According to ADF legal counsel Natalie Decker, the fact that Planned Parenthood sent funds to the abortion affiliate should have convinced McCallin of the merits of the case. "The State of Colorado and the Denver court acknowledged that about $1.4 million of state taxpayer dollars, in addition to millions of 'federal' tax dollars, flowed from Colorado government agencies through Planned Parenthood to its abortion affiliate," said Decker.

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"Without even having the facts of the case developed, the Denver court seems to have granted motions to dismiss filed by the State of Colorado and Planned Parenthood on grounds the term 'indirectly' could not mean what Ms. Norton and Governor Owens said it meant in 2002 when they defunded Planned Parenthood."

"That, of course, is the plain meaning of Colo. Const., Art. V, § 50 which was implemented by the citizens of Colorado, and the reason for Ms. Norton’s lawsuit."

Decker told LifeSiteNews that "Colorado law is very clear," and that the state law "prohibits Colorado tax dollars from being used to directly or indirectly pay for induced abortions."

She says her client "has been denied the opportunity to fully develop the facts of the case and demonstrate exactly what the Colorado tax dollars have been used for." Similarly, says Decker, it is not known "exactly what those funds were used for. At this time, there is simply no way to conclude that tax dollars have not been used to directly pay for abortions or abortion inducing drugs and devices."

"What we do know is that millions of Colorado tax dollars have flowed through Planned Parenthood to its abortion affiliate, which leads to the inescapable conclusion that those tax dollars are being used to indirectly pay for abortions."

A spokesperson for Planned Parenthood of the Rocky Mountains did not return multiple requests for comment about the lawsuit.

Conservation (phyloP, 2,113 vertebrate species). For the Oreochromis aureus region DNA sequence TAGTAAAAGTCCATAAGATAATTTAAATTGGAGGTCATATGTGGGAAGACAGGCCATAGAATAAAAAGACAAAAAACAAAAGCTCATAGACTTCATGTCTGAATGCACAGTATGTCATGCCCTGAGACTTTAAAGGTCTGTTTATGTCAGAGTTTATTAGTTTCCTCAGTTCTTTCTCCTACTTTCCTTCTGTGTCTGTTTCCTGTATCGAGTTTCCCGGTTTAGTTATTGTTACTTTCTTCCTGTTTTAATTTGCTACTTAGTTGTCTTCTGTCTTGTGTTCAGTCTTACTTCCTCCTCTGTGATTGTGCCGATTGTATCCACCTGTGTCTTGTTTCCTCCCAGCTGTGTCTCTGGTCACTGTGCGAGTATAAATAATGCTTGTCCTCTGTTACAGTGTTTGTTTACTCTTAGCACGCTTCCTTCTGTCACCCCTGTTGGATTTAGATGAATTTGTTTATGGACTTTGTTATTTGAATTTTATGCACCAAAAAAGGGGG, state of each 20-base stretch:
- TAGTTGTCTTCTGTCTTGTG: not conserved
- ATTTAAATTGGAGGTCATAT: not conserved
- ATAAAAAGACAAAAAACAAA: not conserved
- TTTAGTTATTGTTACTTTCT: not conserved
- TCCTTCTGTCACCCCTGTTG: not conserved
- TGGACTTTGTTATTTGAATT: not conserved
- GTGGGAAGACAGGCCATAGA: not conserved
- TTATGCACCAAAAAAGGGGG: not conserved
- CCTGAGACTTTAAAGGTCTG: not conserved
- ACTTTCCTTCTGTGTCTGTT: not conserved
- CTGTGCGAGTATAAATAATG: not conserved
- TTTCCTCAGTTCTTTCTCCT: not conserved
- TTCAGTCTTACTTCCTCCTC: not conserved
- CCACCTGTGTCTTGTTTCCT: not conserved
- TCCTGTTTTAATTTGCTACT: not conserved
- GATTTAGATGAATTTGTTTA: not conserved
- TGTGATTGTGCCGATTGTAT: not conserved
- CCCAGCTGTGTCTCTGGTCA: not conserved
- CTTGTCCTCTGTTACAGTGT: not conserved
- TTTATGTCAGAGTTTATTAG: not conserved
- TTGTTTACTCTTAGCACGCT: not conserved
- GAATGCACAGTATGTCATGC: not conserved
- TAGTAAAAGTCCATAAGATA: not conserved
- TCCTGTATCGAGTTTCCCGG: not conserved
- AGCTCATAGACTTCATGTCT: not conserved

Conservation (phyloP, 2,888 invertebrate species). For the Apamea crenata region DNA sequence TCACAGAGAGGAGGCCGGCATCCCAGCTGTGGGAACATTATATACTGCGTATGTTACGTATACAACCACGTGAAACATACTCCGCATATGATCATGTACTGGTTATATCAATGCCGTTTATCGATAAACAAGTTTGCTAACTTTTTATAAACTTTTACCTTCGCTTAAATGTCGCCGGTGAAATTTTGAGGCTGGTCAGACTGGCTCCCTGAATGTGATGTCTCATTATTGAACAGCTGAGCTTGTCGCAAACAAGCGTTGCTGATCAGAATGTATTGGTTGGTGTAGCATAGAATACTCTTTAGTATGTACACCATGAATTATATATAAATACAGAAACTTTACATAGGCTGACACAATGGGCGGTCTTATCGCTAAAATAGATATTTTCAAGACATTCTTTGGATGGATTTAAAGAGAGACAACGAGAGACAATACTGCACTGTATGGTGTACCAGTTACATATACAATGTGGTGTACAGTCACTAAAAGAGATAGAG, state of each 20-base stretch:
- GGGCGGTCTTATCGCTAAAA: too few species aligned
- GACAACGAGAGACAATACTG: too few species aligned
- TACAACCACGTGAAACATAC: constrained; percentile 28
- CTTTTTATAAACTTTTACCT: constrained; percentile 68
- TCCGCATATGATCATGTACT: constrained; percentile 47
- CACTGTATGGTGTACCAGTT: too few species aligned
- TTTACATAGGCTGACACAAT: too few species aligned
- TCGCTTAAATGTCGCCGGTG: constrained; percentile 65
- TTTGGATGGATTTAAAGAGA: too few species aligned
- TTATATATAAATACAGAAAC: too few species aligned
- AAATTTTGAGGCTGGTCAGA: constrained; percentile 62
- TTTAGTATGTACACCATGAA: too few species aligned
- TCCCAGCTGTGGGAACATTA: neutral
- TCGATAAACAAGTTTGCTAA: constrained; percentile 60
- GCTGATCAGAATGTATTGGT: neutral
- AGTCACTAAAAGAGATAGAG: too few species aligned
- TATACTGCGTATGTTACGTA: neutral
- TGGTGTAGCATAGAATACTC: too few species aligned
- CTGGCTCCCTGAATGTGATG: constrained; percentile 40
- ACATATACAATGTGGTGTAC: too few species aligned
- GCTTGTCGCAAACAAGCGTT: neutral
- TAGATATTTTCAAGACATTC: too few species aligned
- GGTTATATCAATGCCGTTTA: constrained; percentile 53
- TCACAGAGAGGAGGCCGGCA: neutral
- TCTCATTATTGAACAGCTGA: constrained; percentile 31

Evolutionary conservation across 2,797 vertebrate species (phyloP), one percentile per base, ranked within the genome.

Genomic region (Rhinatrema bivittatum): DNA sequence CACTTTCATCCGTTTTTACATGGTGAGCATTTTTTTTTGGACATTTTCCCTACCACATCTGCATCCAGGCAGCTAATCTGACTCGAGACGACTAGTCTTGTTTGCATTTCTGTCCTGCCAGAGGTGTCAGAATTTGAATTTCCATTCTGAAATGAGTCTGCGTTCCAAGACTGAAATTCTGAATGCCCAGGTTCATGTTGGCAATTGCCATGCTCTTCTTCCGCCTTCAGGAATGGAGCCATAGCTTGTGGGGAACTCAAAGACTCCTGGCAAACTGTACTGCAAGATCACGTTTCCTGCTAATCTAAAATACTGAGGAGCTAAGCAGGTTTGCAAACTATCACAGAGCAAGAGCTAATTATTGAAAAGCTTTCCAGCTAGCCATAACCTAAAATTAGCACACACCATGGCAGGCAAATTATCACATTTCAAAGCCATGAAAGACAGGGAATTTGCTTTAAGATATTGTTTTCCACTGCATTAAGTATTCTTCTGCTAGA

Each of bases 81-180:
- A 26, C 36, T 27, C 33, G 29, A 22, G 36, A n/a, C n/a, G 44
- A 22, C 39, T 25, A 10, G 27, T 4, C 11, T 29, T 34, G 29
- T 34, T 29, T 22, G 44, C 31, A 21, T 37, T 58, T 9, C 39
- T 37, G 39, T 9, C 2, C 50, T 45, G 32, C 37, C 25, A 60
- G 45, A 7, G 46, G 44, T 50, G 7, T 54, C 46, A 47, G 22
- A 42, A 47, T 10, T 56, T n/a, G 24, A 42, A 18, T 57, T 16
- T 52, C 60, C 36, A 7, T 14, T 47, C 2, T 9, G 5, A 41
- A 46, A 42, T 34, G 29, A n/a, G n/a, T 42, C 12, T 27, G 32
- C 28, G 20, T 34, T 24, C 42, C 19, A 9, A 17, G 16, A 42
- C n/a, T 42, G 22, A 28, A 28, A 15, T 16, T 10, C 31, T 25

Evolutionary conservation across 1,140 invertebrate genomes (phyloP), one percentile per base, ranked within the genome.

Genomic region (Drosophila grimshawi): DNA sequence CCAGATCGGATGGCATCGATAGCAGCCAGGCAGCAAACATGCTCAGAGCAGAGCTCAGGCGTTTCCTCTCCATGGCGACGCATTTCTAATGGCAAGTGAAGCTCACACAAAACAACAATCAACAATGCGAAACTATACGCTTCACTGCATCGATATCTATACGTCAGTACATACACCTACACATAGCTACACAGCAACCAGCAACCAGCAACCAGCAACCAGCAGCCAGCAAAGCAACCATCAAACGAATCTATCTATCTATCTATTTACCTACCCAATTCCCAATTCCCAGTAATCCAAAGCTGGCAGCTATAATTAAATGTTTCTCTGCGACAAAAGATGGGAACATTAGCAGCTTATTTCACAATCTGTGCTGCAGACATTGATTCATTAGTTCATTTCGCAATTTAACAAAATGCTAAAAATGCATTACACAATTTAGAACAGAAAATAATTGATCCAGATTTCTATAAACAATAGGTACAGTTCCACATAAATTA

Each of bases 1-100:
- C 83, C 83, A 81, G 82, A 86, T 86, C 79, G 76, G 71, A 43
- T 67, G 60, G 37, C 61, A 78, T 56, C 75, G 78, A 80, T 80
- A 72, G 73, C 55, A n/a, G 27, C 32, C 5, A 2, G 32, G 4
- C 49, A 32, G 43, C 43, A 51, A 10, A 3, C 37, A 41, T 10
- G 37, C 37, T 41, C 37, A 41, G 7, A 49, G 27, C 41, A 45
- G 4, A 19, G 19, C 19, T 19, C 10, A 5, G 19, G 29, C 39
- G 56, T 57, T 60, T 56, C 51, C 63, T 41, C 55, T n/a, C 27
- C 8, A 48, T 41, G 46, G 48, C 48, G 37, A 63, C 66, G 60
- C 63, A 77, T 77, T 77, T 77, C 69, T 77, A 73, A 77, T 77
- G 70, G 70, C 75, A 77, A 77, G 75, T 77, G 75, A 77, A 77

The dismissal comes as Planned Parenthood fights an investigation by the state's Republican attorney general over a video by Live Action, as well as a lawsuit by a mother whose 13-year old daughter had an abortion in 2012 that she alleges was covered up by Planned Parenthood. The girl, who was being abused by her stepfather, was abused for months after the abortion.

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Fledgling high-tech pro-life group marks 2,000 babies saved: 2-3 saved per day

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Online for Life, the Dallas-based pro-life marketing agency, saved its two-thousandth unborn baby earlier this year and is well on its way to saving its three thousandth by 2015.

“We are getting better all the time at what we do,” says founder Brian Fisher. “It used to be one baby saved every four to six weeks and now its two or three a day.”

But the most significant save? “It was the very first one,” he says, recalling the phone call from a crisis centre a month after OFL’s 2012 startup.  “And for me personally it was just a massive turning point … because [of] all the work and the money and testing and the volunteers and everything that led up to that moment. All the frustration of that was washed away in an instant because a child had been rescued that was about to be killed.”

Though increasing market savvy has led Online for Life to expand offline, the core of the non-profit, donor-financed operation remains SEO -- search engine optimization -- targeting young women who have just discovered they are pregnant and gone onto the Web to find the nearest abortion clinic.

Instead, they find the nearest crisis pregnancy center at the top of their results page. Since OFL went online it has linked with a network of 41 such centers, including two of its own it started this year, in a positive feedback loop that reinforces effective messaging first at the level of the Web, then at the first telephone call between the clinic and the pregnant woman, and finally at the first face-to-face meeting.

“Testing is crucial,” says Fisher. “We test everything we do.” Early on, Online for Life insisted the clinics it served have an ultrasound machine, because the prevailing wisdom in the prolife movement was that “once they saw their baby on ultrasound, they would drop the idea of having an abortion.” While the organization still insists on the ultrasound, its own testing and feedback from the CPCs indicates that three quarters of the women they see already have children. “They’ve already seen their own children on ultrasound and are still planning to abort.” So ultrasound images have lost their punch.